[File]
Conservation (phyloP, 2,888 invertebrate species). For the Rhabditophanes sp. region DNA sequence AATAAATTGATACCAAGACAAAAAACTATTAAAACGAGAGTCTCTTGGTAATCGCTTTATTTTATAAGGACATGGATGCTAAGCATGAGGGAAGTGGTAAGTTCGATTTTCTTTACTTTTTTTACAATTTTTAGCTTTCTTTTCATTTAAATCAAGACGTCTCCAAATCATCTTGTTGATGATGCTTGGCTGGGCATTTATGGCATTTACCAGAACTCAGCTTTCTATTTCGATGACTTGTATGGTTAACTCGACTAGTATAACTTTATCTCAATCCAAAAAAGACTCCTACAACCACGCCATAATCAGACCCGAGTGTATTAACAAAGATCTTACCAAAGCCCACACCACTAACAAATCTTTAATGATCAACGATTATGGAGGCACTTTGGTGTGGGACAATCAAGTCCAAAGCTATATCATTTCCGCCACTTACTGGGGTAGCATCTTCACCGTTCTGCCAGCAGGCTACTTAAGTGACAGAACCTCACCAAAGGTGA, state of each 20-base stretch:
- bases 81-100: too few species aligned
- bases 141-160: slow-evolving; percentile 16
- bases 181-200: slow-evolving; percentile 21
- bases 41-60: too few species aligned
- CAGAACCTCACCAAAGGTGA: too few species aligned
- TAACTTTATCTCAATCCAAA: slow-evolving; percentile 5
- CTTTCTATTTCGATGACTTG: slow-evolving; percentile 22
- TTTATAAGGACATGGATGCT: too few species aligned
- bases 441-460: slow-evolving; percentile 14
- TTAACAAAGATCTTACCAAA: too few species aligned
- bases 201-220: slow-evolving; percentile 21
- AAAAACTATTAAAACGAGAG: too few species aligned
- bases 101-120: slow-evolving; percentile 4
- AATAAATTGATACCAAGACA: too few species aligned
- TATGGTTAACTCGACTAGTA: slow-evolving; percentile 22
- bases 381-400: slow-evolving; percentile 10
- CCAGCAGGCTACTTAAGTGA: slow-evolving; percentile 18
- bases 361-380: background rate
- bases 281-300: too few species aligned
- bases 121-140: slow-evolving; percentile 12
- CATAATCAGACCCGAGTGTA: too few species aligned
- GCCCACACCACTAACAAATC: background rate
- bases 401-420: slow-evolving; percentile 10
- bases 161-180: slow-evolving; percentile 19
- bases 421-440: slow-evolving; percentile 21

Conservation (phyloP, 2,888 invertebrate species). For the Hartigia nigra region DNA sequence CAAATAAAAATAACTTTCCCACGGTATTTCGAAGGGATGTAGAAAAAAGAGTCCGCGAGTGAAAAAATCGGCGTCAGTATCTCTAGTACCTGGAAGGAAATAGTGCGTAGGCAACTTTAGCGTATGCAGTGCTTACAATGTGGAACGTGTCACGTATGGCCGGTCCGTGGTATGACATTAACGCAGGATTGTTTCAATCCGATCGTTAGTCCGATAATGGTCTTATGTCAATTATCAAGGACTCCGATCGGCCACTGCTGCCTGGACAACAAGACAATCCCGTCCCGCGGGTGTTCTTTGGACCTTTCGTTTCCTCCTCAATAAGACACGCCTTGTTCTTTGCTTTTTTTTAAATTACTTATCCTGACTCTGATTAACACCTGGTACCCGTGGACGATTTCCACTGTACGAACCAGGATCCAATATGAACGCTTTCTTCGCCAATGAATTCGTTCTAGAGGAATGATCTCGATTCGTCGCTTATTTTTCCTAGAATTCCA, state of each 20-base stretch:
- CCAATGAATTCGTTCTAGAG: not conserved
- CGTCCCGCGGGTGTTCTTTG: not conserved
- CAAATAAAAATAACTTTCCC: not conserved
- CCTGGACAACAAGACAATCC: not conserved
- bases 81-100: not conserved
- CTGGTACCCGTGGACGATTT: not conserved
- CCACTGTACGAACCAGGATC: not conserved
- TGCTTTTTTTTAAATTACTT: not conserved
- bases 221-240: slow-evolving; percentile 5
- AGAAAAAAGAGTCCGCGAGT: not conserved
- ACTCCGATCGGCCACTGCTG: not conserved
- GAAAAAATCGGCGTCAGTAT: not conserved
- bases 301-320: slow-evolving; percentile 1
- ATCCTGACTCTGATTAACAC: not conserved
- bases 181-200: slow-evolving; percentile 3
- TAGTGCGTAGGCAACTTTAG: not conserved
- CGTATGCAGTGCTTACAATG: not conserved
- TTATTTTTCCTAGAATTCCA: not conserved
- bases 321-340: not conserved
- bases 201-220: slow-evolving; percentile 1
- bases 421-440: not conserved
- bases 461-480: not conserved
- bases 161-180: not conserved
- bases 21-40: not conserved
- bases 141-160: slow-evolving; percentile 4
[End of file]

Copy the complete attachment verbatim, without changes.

Conservation (phyloP, 2,888 invertebrate species). For the Rhabditophanes sp. region DNA sequence AATAAATTGATACCAAGACAAAAAACTATTAAAACGAGAGTCTCTTGGTAATCGCTTTATTTTATAAGGACATGGATGCTAAGCATGAGGGAAGTGGTAAGTTCGATTTTCTTTACTTTTTTTACAATTTTTAGCTTTCTTTTCATTTAAATCAAGACGTCTCCAAATCATCTTGTTGATGATGCTTGGCTGGGCATTTATGGCATTTACCAGAACTCAGCTTTCTATTTCGATGACTTGTATGGTTAACTCGACTAGTATAACTTTATCTCAATCCAAAAAAGACTCCTACAACCACGCCATAATCAGACCCGAGTGTATTAACAAAGATCTTACCAAAGCCCACACCACTAACAAATCTTTAATGATCAACGATTATGGAGGCACTTTGGTGTGGGACAATCAAGTCCAAAGCTATATCATTTCCGCCACTTACTGGGGTAGCATCTTCACCGTTCTGCCAGCAGGCTACTTAAGTGACAGAACCTCACCAAAGGTGA, state of each 20-base stretch:
- bases 81-100: too few species aligned
- bases 141-160: slow-evolving; percentile 16
- bases 181-200: slow-evolving; percentile 21
- bases 41-60: too few species aligned
- CAGAACCTCACCAAAGGTGA: too few species aligned
- TAACTTTATCTCAATCCAAA: slow-evolving; percentile 5
- CTTTCTATTTCGATGACTTG: slow-evolving; percentile 22
- TTTATAAGGACATGGATGCT: too few species aligned
- bases 441-460: slow-evolving; percentile 14
- TTAACAAAGATCTTACCAAA: too few species aligned
- bases 201-220: slow-evolving; percentile 21
- AAAAACTATTAAAACGAGAG: too few species aligned
- bases 101-120: slow-evolving; percentile 4
- AATAAATTGATACCAAGACA: too few species aligned
- TATGGTTAACTCGACTAGTA: slow-evolving; percentile 22
- bases 381-400: slow-evolving; percentile 10
- CCAGCAGGCTACTTAAGTGA: slow-evolving; percentile 18
- bases 361-380: background rate
- bases 281-300: too few species aligned
- bases 121-140: slow-evolving; percentile 12
- CATAATCAGACCCGAGTGTA: too few species aligned
- GCCCACACCACTAACAAATC: background rate
- bases 401-420: slow-evolving; percentile 10
- bases 161-180: slow-evolving; percentile 19
- bases 421-440: slow-evolving; percentile 21

Conservation (phyloP, 2,888 invertebrate species). For the Hartigia nigra region DNA sequence CAAATAAAAATAACTTTCCCACGGTATTTCGAAGGGATGTAGAAAAAAGAGTCCGCGAGTGAAAAAATCGGCGTCAGTATCTCTAGTACCTGGAAGGAAATAGTGCGTAGGCAACTTTAGCGTATGCAGTGCTTACAATGTGGAACGTGTCACGTATGGCCGGTCCGTGGTATGACATTAACGCAGGATTGTTTCAATCCGATCGTTAGTCCGATAATGGTCTTATGTCAATTATCAAGGACTCCGATCGGCCACTGCTGCCTGGACAACAAGACAATCCCGTCCCGCGGGTGTTCTTTGGACCTTTCGTTTCCTCCTCAATAAGACACGCCTTGTTCTTTGCTTTTTTTTAAATTACTTATCCTGACTCTGATTAACACCTGGTACCCGTGGACGATTTCCACTGTACGAACCAGGATCCAATATGAACGCTTTCTTCGCCAATGAATTCGTTCTAGAGGAATGATCTCGATTCGTCGCTTATTTTTCCTAGAATTCCA, state of each 20-base stretch:
- CCAATGAATTCGTTCTAGAG: not conserved
- CGTCCCGCGGGTGTTCTTTG: not conserved
- CAAATAAAAATAACTTTCCC: not conserved
- CCTGGACAACAAGACAATCC: not conserved
- bases 81-100: not conserved
- CTGGTACCCGTGGACGATTT: not conserved
- CCACTGTACGAACCAGGATC: not conserved
- TGCTTTTTTTTAAATTACTT: not conserved
- bases 221-240: slow-evolving; percentile 5
- AGAAAAAAGAGTCCGCGAGT: not conserved
- ACTCCGATCGGCCACTGCTG: not conserved
- GAAAAAATCGGCGTCAGTAT: not conserved
- bases 301-320: slow-evolving; percentile 1
- ATCCTGACTCTGATTAACAC: not conserved
- bases 181-200: slow-evolving; percentile 3
- TAGTGCGTAGGCAACTTTAG: not conserved
- CGTATGCAGTGCTTACAATG: not conserved
- TTATTTTTCCTAGAATTCCA: not conserved
- bases 321-340: not conserved
- bases 201-220: slow-evolving; percentile 1
- bases 421-440: not conserved
- bases 461-480: not conserved
- bases 161-180: not conserved
- bases 21-40: not conserved
- bases 141-160: slow-evolving; percentile 4